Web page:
Paper wasps: Small brains, big memories

Sept. 24, 2008 at 2:49 PM   |   0 comments

ANN ARBOR, Mich., Sept. 24 (UPI) -- A U.S. study finds paper wasps, with brains less than a millionth the size of a human's brain, can remember individual wasps for at least a week.

University of Michigan graduate student Michael Sheehan and Assistant Professor Elizabeth Tibbetts showed memory prevailed even after the wasps met and interacted with many other wasps.

In the study, Sheehan measured aggression between 50 wasp queens in four different encounters during eight days. On the first day, two wasps that never had met were placed in an observation chamber for a day and their initial interactions videotaped. Then the pair was separated, and each wasp was put in a communal cage with 10 other wasps. A week later, the pair met again, and again their behavior was videotaped.

When the researchers analyzed the videotapes, scoring the wasps' social interactions on a scale of zero for no aggression to four for all-out grappling, they found the wasps treated each other better during their second encounter, suggesting they remembered each other.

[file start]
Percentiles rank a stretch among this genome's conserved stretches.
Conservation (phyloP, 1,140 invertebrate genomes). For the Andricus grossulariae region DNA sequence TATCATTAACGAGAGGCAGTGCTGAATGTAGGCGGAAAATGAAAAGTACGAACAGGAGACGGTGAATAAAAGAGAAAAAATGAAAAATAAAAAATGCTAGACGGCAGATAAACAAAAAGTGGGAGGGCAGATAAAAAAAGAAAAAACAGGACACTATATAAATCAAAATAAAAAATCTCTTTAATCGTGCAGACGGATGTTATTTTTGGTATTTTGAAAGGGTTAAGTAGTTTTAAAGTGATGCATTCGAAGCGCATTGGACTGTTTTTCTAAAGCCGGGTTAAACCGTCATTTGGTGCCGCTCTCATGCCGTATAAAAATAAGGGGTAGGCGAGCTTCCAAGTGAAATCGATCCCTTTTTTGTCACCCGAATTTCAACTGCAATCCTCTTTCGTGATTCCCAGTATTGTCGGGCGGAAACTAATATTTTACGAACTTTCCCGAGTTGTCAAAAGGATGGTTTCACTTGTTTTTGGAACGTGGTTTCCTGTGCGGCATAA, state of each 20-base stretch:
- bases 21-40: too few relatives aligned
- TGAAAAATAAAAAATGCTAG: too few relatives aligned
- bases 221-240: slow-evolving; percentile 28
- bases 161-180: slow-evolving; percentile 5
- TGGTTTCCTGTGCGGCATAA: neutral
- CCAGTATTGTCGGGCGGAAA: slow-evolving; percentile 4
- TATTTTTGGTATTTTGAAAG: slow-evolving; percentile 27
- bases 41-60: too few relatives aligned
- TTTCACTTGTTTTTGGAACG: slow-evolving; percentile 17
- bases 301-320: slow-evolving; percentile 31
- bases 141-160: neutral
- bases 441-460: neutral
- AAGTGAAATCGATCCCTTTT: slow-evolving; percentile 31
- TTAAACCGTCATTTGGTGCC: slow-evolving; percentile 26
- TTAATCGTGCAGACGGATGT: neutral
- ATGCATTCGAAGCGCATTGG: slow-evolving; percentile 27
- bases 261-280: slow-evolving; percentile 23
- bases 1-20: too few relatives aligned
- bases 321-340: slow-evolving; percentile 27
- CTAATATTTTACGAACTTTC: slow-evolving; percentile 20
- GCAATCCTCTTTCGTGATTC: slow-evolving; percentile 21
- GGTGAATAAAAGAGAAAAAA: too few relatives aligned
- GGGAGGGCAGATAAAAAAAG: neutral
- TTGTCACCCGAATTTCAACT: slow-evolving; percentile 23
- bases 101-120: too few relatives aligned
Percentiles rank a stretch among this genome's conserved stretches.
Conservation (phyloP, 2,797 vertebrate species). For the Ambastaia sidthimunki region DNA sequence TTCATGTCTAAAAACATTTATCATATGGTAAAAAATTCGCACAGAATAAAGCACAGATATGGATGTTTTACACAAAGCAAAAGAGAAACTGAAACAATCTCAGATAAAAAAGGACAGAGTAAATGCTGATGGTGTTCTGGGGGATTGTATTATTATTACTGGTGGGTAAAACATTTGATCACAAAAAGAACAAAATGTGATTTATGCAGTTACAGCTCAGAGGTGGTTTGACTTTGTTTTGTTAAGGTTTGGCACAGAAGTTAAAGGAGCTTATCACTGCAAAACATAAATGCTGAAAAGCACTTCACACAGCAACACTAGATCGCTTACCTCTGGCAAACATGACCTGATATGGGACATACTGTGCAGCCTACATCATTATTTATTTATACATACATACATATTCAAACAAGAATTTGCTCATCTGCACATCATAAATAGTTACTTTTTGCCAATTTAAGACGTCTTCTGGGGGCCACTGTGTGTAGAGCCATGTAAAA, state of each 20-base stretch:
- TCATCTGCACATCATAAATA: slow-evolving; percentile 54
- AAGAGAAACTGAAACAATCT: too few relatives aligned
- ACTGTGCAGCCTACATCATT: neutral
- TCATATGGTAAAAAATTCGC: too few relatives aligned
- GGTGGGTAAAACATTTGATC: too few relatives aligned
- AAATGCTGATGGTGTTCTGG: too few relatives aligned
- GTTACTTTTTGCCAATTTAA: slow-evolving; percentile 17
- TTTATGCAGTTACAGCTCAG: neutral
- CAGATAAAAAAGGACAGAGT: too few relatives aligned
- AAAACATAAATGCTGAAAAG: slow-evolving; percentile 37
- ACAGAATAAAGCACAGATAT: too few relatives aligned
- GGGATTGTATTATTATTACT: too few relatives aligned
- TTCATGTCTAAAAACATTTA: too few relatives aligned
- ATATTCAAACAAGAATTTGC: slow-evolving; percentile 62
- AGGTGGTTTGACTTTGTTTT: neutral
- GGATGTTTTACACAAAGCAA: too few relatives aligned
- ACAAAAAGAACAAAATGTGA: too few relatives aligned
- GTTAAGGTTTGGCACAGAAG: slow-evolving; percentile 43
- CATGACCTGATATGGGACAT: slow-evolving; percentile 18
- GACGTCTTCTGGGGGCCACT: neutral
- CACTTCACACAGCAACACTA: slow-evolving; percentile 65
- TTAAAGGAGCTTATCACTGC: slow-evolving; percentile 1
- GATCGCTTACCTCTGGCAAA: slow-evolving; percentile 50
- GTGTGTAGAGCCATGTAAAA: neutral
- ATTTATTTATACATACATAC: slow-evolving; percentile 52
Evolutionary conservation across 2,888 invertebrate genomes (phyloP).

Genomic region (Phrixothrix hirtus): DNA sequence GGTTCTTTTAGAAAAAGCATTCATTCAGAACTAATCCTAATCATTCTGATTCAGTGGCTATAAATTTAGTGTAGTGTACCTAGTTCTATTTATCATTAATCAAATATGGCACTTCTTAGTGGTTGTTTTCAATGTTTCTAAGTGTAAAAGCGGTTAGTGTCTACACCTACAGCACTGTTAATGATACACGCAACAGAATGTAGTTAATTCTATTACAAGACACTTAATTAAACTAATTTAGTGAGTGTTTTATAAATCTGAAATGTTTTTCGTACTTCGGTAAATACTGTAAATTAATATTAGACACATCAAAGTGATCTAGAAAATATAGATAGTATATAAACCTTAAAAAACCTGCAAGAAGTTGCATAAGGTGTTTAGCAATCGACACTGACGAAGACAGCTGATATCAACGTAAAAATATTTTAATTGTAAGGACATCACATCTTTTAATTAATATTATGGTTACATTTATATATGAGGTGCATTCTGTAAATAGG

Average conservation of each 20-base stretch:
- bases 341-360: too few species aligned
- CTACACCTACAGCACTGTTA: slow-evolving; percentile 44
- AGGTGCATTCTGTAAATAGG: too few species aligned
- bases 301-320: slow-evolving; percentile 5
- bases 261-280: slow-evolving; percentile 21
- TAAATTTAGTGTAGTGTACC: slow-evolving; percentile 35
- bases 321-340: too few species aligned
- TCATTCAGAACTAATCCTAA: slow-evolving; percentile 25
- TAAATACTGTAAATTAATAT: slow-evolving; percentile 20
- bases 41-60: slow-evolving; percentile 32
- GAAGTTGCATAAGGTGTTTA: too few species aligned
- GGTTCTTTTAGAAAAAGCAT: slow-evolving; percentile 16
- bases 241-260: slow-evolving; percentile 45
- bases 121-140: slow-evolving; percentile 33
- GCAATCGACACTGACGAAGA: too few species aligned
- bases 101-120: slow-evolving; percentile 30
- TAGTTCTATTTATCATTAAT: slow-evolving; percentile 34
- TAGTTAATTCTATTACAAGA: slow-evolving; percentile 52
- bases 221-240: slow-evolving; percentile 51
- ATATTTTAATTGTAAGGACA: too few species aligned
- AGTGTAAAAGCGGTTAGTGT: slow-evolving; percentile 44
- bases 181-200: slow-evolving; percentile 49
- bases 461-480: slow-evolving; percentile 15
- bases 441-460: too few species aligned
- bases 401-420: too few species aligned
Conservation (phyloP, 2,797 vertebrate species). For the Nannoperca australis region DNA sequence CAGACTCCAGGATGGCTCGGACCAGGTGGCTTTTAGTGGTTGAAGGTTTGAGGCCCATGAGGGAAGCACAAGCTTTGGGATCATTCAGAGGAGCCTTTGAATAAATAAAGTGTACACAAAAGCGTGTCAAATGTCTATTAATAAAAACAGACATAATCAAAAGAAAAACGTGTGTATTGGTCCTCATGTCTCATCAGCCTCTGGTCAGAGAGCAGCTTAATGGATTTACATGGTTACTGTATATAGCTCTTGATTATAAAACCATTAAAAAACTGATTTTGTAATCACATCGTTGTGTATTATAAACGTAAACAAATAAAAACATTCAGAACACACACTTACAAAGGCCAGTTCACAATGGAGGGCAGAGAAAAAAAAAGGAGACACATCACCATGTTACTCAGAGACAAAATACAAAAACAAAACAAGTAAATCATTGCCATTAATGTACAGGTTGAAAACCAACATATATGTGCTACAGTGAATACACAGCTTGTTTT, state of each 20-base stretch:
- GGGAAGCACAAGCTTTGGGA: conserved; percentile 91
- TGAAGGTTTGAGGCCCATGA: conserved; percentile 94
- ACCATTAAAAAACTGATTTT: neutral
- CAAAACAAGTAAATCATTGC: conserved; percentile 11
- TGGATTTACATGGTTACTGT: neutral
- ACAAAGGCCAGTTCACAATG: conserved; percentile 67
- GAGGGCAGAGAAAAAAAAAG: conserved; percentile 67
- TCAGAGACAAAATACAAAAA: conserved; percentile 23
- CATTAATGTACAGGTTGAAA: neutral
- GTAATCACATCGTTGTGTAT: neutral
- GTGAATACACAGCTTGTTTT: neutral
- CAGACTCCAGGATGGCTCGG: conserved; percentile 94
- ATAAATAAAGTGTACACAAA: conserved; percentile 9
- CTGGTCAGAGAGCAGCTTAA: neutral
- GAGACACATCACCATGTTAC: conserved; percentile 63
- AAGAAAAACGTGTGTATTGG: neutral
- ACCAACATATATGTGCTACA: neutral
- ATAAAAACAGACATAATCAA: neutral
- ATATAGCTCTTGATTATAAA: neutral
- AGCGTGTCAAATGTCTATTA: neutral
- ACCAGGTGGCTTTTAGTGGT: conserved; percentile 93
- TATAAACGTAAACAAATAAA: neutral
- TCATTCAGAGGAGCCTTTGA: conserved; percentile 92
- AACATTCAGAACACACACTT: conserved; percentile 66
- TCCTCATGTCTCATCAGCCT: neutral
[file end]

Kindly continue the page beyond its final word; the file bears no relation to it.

The scientists say their finding suggests wasps' social interactions are based on memories of past encounters, rather than on rote adherence to simple rules.

The research appears in the journal Current Biology.

© 2008 United Press International, Inc. All Rights Reserved. Any reproduction, republication, redistribution and/or modification of any UPI content is expressly prohibited without UPI's prior written consent.
Trending News
Join the conversation
Most Popular
Photos
Video
x
Feedback